Should you really take another bite?

Should you really take another bite?

Foto by Lune van den Berg

With the feminist- and body positivity movement on the rise. So is the fight against diet culture. The message? Your weight does not equal your health. Dietician Carlijn Appel explains why this fight is so important and how to fight it.

A 2021 study by Institut de Publique Sondage d’Opinion Secteur (IPSOS) tells us that 45 per cent of the global population is trying to lose weight. Of which 44 per cent is doing this by restricting their food intake or dieting. However, Carlijn explains that 95 per cent of diet attempts fail and leads to more weight gain, “I have clients who have been dieting for twenty years. They are heavier than they were when they started but have not enjoyed eating for twenty years. That is no way to live.”

Carlijn Appel in her practice in Oude Tonge. Foto by Carlijn Appel, produced by Lune van den Berg

Carlijn started her practice in 2012 after completing her education. She was not the strictest dietician, but she started doubting whether she was actually helping her clients.  “I got a book from a client, not yet about intuitive eating, but about focussing on overall health instead of weight alone. The book was only the start. What actually changed me was a study proving 95 per cent of diet attempts fail and lead to more weight gain,” Carlijn explains.

Once Carlijn started to look for diet culture, she saw it everywhere: “Well, I am a little more focused on it than other people, but I see it in almost everything. It can be very sneaky, especially if you do not know where to look. I see it in comments my mother makes like she should not eat candy that evening. Or co-workers who say they should watch what they eat on Monday because they let themselves go during the weekend. Even weight watchers commercials on TV, or a sale on the dietary supplements in the convenience store.”

Diet culture can make you insecure about your body, which can lead to low self-esteem. Foto by: Lune van den Berg

In her practice, Carlijn now works with intuitive eating. “Intuitive eating is an anti-diet practice focused on feeling fulfilled by what you eat. There is also a mental component: you have to unlearn all the unhealthy habits inflicted by a structure like diet culture,” Carlijn explains.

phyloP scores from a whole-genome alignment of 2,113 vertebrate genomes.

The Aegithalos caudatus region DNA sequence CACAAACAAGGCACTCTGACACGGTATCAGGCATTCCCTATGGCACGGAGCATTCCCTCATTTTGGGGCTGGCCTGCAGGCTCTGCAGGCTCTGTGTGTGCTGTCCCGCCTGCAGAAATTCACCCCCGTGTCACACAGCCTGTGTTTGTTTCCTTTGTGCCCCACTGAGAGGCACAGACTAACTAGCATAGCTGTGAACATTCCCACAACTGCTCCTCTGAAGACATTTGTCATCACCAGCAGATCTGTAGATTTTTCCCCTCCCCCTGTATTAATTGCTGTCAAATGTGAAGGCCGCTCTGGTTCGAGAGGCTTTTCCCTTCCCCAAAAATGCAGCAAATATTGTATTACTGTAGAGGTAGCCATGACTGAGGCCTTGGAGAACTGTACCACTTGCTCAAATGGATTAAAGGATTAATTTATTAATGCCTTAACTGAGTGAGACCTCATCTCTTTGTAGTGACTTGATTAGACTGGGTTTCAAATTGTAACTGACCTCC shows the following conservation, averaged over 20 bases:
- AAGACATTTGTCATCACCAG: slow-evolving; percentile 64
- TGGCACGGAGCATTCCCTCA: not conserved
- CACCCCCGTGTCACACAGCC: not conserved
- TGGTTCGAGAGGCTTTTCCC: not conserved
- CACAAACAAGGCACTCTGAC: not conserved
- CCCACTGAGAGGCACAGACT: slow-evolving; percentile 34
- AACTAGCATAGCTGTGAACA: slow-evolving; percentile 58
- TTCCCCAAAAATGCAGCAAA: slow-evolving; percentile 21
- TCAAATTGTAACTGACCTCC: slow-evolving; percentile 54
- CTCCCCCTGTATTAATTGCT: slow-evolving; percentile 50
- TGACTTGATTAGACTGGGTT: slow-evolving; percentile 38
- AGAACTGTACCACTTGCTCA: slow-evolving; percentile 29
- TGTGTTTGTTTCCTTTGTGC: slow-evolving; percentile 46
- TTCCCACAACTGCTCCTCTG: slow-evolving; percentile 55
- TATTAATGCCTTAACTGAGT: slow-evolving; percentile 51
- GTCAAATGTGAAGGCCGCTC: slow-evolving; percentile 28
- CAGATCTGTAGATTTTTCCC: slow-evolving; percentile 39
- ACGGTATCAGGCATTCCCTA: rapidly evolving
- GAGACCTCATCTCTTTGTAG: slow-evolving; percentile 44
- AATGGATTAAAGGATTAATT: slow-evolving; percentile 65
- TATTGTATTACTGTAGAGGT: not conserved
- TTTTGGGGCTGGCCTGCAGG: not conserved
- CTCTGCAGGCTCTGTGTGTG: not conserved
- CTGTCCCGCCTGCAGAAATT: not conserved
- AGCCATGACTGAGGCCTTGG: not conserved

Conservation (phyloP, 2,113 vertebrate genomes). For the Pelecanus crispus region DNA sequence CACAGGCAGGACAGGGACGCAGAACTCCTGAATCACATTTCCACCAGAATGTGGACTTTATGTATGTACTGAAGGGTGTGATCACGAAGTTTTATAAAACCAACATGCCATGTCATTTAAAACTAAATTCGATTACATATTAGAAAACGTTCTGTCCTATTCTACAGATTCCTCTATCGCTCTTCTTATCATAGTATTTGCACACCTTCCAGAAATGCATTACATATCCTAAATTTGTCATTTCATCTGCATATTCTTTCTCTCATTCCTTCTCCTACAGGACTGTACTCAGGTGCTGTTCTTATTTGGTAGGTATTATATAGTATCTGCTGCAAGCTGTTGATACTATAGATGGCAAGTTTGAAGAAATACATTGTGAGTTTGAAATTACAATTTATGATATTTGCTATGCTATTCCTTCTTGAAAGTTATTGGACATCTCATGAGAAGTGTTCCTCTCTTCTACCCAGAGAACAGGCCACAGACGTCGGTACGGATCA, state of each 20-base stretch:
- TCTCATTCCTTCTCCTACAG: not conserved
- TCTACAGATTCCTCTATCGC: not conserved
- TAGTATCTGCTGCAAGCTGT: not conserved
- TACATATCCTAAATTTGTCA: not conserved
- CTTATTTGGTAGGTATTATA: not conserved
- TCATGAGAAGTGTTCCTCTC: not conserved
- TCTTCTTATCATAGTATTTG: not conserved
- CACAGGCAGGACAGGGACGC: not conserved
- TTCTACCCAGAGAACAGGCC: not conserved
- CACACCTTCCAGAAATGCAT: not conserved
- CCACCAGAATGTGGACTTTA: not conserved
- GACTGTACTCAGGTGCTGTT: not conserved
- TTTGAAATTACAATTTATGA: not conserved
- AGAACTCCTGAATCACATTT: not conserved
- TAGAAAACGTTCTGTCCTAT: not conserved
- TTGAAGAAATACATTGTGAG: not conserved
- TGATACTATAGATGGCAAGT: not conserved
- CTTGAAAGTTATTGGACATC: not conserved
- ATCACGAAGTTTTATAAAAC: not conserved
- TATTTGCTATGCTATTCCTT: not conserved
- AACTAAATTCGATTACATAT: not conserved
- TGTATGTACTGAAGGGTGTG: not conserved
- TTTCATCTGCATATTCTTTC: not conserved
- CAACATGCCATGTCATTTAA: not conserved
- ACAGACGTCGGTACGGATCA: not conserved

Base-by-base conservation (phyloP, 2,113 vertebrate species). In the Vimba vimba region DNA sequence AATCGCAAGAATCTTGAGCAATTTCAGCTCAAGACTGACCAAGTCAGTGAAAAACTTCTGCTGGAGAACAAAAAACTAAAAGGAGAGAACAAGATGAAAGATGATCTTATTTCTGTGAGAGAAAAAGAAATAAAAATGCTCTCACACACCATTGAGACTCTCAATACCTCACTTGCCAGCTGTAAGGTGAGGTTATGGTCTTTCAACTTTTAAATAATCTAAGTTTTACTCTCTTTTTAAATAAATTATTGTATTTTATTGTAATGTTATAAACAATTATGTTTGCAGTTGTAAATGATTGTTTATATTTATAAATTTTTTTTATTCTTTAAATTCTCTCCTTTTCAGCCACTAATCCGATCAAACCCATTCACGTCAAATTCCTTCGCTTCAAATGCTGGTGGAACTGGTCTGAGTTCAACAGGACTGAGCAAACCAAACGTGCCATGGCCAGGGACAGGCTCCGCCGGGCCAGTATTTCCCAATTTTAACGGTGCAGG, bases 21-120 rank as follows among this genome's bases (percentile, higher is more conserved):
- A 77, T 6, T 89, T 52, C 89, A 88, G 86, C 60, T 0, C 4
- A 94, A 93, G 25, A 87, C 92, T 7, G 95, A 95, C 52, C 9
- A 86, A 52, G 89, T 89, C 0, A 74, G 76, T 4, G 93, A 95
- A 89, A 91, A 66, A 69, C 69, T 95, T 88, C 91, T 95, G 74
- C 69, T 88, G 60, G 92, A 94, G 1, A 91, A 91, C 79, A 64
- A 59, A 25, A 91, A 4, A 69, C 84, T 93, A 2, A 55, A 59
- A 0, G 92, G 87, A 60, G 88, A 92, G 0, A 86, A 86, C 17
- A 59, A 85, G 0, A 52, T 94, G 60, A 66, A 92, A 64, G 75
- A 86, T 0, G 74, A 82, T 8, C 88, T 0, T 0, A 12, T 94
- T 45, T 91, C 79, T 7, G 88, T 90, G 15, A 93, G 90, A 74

That is not the only way Carlijn fight diet culture in her practice. She has also created a weight-neutral space and does not use the Body Mass Index(BMI). “BMI was invented by a mathematician, not a doctor. He invented it to analyse groups of people, never individuals. Also, he modelled it after white men, so it is not inclusive at all,” Carlijn explains.

According to Carlijn, health is way more than a person’s weight. There are way more factors one must look at to form an entire picture: “Weight is only a minuscule part of our health, you have to look at their habits in sleeping, eating, drinking, exercising, but also the stress in their life and if they are on any medication.”

Carlijn sees the effect diet culture has on her clients: “There are more effects than people might think. It is not only dieting and then actually gaining weight or automatically seeing thin as healthy. It also increases the chances of an eating disorder and lowers your self-esteem.”

Even though Carlijn tries to create a diet culture free bubble, this is not the case outside her practice. “What I hear most is difficulty at the doctor’s office. They do not take thin people seriously because they are thin and thus healthy. The same goes for fat people, but they have to lose weight because they are fat and thus unhealthy,” Carlijn illustrates.

If asked for the secret to becoming healthy Carlijn can not exactly pinpoint it. However, she thinks one thing is crucial: “Listen to the signals your body gives you. Hunger, pain and fulfilment. And then, actually, listen to them and do something with those signals.”

About The Author

Lune van den Berg

Een enthousiaste, brutale en leergierige journalist. Altijd op zoek naar een uitdaging en een nieuw verhaal.

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